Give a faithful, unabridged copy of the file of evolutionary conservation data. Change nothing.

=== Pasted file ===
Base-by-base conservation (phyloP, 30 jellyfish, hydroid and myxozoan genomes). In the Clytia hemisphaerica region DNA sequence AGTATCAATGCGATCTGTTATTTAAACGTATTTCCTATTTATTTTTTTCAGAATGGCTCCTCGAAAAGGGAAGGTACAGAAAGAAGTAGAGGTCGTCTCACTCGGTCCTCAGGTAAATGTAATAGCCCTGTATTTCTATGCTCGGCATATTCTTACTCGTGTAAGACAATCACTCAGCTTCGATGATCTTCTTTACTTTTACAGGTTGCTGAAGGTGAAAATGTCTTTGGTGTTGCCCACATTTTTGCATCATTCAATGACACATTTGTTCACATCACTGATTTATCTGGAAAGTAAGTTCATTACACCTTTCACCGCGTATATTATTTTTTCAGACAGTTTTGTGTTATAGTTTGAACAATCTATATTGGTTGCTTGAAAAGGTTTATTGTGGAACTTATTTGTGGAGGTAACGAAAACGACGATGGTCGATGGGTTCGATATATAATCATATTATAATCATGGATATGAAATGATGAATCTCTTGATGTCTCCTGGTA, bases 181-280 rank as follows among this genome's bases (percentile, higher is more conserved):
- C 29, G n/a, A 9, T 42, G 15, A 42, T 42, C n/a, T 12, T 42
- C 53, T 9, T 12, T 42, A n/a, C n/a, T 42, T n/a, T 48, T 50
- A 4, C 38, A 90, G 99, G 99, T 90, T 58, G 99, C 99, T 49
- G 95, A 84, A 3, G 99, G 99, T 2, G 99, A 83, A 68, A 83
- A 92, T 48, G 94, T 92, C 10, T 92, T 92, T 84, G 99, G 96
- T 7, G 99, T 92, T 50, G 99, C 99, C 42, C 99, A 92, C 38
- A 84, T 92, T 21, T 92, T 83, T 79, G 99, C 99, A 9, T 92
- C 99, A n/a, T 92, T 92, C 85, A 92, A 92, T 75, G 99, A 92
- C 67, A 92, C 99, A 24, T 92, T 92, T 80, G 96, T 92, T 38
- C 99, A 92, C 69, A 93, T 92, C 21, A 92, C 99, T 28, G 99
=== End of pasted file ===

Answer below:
Base-by-base conservation (phyloP, 30 jellyfish, hydroid and myxozoan genomes). In the Clytia hemisphaerica region DNA sequence AGTATCAATGCGATCTGTTATTTAAACGTATTTCCTATTTATTTTTTTCAGAATGGCTCCTCGAAAAGGGAAGGTACAGAAAGAAGTAGAGGTCGTCTCACTCGGTCCTCAGGTAAATGTAATAGCCCTGTATTTCTATGCTCGGCATATTCTTACTCGTGTAAGACAATCACTCAGCTTCGATGATCTTCTTTACTTTTACAGGTTGCTGAAGGTGAAAATGTCTTTGGTGTTGCCCACATTTTTGCATCATTCAATGACACATTTGTTCACATCACTGATTTATCTGGAAAGTAAGTTCATTACACCTTTCACCGCGTATATTATTTTTTCAGACAGTTTTGTGTTATAGTTTGAACAATCTATATTGGTTGCTTGAAAAGGTTTATTGTGGAACTTATTTGTGGAGGTAACGAAAACGACGATGGTCGATGGGTTCGATATATAATCATATTATAATCATGGATATGAAATGATGAATCTCTTGATGTCTCCTGGTA, bases 181-280 rank as follows among this genome's bases (percentile, higher is more conserved):
- C 29, G n/a, A 9, T 42, G 15, A 42, T 42, C n/a, T 12, T 42
- C 53, T 9, T 12, T 42, A n/a, C n/a, T 42, T n/a, T 48, T 50
- A 4, C 38, A 90, G 99, G 99, T 90, T 58, G 99, C 99, T 49
- G 95, A 84, A 3, G 99, G 99, T 2, G 99, A 83, A 68, A 83
- A 92, T 48, G 94, T 92, C 10, T 92, T 92, T 84, G 99, G 96
- T 7, G 99, T 92, T 50, G 99, C 99, C 42, C 99, A 92, C 38
- A 84, T 92, T 21, T 92, T 83, T 79, G 99, C 99, A 9, T 92
- C 99, A n/a, T 92, T 92, C 85, A 92, A 92, T 75, G 99, A 92
- C 67, A 92, C 99, A 24, T 92, T 92, T 80, G 96, T 92, T 38
- C 99, A 92, C 69, A 93, T 92, C 21, A 92, C 99, T 28, G 99